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25/09/2012
BRITISH GRAND PRIX 2012
 

Maestro Matthew Marks Silver Milestone In Manchester

Reports
  Final      Semi Finals      Quarter Finals     1st Round    Qualifying   Preview
21-24 September, Manchester, $70k
Round One
Fri 21 Sep
Quarters
Sat 22 Sep
Semis
Sun 23 Sep
Final
Mon 24 Sep
[1] James Willstrop (Eng)
11-8, 11-7, 11-4 (59m)
Daryl Selby (Eng)
James Willstrop
 8/11, 11/5, 11/3, 11/5 (66m)
Laurens Jan Anjema
James Willstrop
7-11, 11-6, 11-4, 14-16,15-13 (118m)
Gregory Gaultier
James Willstrop
4-11, 11-6, 11-9, 11-5 (78m)
Nick Matthew
Laurens Jan Anjema (Ned)
11-7, 11-4, 11-6 (36m)
Jens Schoor (Ger)
Simon Rosner (Ger)
11-6, 11-3, 11-5 (49m)
[Q] Mathieu Castagnet (FRA)
Simon Rosner
12/10, 10/12, 11/5, 11/7 (68m)
 Gregory Gaultier
[Q] Adrian Waller (ENG)
11-6, 11-7, 11-4 (36m)
[3] Gregory Gaultier (Fra)
Borja Golan (Esp)
11-8, 7-11, 12-10, 11-2 (85m)
[4] Peter Barker (Eng)
Peter Barker
11/8, 11/1, 11/3 (43m)
  Adrian Grant

 

Peter Barker
11-6, 11-7, 11-3 (48m)
Nick Matthew
Adrian Grant (Eng)
7-11, 7-11, 11-3, 12-10, 11-6 (87m)
[Q] Saurav Ghosal (IND)
Alister Walker (Bot)
11-7, 14-12, 11-3 (57m)
[Q] Chris Simpson (ENG
Alister Walker
9/11, 11/8, 11/4, 11/3 (58m)
 Nick Matthew

 

Tom Richards (Eng)
14-12, 12-10, 11-0 (48m)
[2] Nick Matthew (Eng)

Qualifying finals:

Adrian Waller (ENG) bt Chris Ryder (ENG) 17-15, 12-10, 11-5 (54m)
Mathieu Castagnet (FRA) bt Marwan El Shorbagy (EGY) 14-12, 12-10, 11-7 (60m)
Saurav Ghosal (IND) bt Jonathan Kemp (ENG) 5-11, 11-4, 11-8, 5-11, 11-9 (54m)
Chris Simpson (ENG) bt Joe Lee (ENG) 11-6, 11-6, 11-5 (50m)

1st qualifying round:
Adrian Waller (ENG) bt Max Lee (HKG) 11-5, 11-8, 10-12, 12-10 (75m)
Chris Ryder (ENG) bt Jaymie Haycocks (ENG) 11-5, 8-11, 6-11, 11-5, 11-8 (74m)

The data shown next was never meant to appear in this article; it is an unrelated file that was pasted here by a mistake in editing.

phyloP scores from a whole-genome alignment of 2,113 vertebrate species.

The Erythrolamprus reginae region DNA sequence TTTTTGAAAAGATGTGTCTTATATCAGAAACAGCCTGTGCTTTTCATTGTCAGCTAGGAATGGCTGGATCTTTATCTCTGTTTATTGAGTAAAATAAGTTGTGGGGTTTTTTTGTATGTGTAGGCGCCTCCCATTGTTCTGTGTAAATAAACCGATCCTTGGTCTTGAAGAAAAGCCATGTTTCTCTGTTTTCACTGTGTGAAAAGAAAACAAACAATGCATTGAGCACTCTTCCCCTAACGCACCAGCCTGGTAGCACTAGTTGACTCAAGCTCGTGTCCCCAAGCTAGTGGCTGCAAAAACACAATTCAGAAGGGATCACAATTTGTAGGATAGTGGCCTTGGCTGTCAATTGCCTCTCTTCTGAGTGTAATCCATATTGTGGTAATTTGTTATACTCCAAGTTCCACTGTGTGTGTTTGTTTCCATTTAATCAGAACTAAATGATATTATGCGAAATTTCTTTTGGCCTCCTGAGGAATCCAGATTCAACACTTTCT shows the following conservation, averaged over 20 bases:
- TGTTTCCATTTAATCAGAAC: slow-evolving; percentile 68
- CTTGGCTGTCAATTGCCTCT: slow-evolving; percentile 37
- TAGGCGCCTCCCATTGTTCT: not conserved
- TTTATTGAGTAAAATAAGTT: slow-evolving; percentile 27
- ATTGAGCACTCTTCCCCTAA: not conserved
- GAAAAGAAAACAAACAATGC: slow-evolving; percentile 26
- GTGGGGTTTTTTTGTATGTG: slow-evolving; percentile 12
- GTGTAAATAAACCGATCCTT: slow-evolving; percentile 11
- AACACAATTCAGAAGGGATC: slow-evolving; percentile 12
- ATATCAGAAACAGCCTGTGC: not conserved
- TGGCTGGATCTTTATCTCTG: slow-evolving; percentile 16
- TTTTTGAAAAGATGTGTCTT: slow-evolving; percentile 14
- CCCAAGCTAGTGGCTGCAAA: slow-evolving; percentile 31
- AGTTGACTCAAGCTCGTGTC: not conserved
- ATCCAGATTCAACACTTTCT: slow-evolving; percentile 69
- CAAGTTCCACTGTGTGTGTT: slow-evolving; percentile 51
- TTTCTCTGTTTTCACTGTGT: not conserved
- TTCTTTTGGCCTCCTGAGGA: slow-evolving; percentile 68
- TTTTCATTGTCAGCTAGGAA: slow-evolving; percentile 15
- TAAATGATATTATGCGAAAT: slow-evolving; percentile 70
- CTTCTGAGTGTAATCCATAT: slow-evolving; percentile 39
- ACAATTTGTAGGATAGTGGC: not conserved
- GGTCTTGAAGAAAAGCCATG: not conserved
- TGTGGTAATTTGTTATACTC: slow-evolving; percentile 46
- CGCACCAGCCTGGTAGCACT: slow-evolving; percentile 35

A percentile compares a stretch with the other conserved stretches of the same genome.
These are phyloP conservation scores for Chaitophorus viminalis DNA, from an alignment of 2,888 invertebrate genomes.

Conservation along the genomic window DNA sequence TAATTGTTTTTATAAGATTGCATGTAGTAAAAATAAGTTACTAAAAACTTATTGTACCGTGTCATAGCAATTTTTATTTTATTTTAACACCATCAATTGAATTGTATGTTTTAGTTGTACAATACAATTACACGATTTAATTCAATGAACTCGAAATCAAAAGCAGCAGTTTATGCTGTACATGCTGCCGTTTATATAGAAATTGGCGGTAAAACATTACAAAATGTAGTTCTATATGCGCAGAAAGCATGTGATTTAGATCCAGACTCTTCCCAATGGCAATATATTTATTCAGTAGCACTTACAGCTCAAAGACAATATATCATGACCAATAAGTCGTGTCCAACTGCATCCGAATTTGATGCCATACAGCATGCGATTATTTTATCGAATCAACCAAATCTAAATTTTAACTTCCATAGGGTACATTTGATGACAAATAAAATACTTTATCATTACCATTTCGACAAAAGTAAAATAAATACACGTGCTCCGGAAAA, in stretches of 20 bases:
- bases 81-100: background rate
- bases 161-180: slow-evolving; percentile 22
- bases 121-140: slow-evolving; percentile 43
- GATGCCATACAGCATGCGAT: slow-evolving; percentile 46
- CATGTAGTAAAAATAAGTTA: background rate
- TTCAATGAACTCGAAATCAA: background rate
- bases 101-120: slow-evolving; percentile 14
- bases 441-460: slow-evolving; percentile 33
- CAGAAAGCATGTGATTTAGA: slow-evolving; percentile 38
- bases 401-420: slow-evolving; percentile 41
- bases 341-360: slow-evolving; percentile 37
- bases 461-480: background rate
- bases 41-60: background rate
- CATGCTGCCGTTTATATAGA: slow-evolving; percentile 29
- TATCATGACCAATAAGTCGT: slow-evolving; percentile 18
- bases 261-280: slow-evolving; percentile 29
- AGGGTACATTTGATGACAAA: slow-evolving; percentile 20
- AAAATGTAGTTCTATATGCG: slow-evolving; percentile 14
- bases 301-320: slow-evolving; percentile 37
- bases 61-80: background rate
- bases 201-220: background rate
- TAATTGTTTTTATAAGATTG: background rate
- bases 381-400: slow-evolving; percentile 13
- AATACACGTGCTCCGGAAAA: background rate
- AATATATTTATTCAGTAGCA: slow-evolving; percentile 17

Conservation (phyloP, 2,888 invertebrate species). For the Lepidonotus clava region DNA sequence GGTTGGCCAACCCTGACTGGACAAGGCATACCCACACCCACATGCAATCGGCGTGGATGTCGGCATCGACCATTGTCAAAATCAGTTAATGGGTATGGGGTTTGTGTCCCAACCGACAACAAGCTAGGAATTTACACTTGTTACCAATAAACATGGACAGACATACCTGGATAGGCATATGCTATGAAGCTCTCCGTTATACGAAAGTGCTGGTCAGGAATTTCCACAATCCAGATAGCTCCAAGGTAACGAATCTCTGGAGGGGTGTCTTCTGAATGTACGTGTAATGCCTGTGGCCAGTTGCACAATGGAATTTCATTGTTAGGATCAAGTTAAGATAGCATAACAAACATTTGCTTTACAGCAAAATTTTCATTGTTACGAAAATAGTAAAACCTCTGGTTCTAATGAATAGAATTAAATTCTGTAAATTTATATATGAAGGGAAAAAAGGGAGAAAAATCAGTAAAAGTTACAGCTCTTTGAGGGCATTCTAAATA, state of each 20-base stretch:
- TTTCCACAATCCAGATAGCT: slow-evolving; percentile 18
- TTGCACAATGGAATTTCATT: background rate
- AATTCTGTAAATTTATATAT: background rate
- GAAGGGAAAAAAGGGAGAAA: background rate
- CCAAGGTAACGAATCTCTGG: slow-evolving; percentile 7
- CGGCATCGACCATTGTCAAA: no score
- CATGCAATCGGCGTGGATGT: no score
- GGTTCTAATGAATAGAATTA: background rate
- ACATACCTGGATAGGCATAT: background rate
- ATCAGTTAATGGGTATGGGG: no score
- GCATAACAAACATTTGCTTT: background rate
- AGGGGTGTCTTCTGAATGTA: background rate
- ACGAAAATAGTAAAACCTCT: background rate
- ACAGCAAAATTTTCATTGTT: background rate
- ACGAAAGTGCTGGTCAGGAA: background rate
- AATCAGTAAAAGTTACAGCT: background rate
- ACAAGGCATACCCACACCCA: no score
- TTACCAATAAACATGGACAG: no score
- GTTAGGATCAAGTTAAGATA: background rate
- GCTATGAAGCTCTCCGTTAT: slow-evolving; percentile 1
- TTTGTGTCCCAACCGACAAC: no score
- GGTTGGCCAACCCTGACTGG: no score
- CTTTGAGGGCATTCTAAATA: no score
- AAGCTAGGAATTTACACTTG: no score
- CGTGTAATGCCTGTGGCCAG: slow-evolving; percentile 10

Mathieu Castagnet (FRA) bt Darren Lewis (ENG) 11-6, 11-8, 11-7 (40m)
Marwan El Shorbagy (EGY) bt Gregoire Marche (FRA) 9-11, 7-11, 11-7, 11-5, 11-9 (70m)
Saurav Ghosal (IND) bye
Jonathan Kemp (ENG) bt Ollie Holland (ENG) 12-10, 11-9, 11-3 (35m)
Chris Simpson (ENG) bt Siddharth Suchde (IND) 11-6, 5-11, 12-10, 14-12 (84m)
Joe Lee (ENG) bt Alan Clyne (SCO) 11-7, 11-5, 6-11, 6-11, 11-8 (94m)
 

Final  (Click on Images for larger view)

Maestro Matthew Marks Silver Milestone In Manchester

In a sensational climax to the Springfield Solutions British Grand Prix at the National Squash Centre in Manchester, England's Nick Matthew recovered from a game down to upset top seed and fellow countryman James Willstrop and claim the 25th PSA World Tour title of his career.

The final of the PSA International 70 squash event was marked by milestones: it was the 30th Tour clash between the two Yorkshire rivals since 2001, and the 50th appearance in a Tour final by Matthew, the 32-year-old world number two from Sheffield.

Unbeaten in his previous 14 encounters with Willstrop, world champion Matthew went into the match as favourite - particularly as Willstrop, the world number one, had come through a gruelling two-hour semi-final against third-seeded Frenchman Gregory Gaultier while Matthew spent well under half the time in his win over England team-mate Peter Barker.

But it was Willstrop who started the stronger, quickly taking the lead in the first game, moving from 5-1 to 9-4 with Matthew making uncharacteristic unforced errors.

After losing the game, Matthew settled into the match in the second, lengthening the rallies and opening up a 7-3 lead before taking the game to draw level.

It was Willstrop, however, who started the third game the better, building up a 6-2 lead. Matthew maintained the pressure, pulling back to nine-all and sending an increasingly tiring Willstrop to all corners of the court.

Matthew took the game with a tight dropshot - then continued to dominate early in the fourth. Willstrop dug deep to reverse the run of the game for a brief period, but after saving one match-ball the top seed succumbed to the might of Matthew as the Sheffield man clinched his 4-11, 11-6, 11-9, 11-5 victory in 78 minutes to become the British Grand Prix champion for the first time.

"Everybody talks about James's racket skills - but he's also the toughest and fiercest competitor I've ever played. It doesn't matter what he's done before," said Matthew in response to MC Sue Wright's suggestion that Willstrop's previous match might have taken its toll.

"His physicality is something to behold," added the world champion.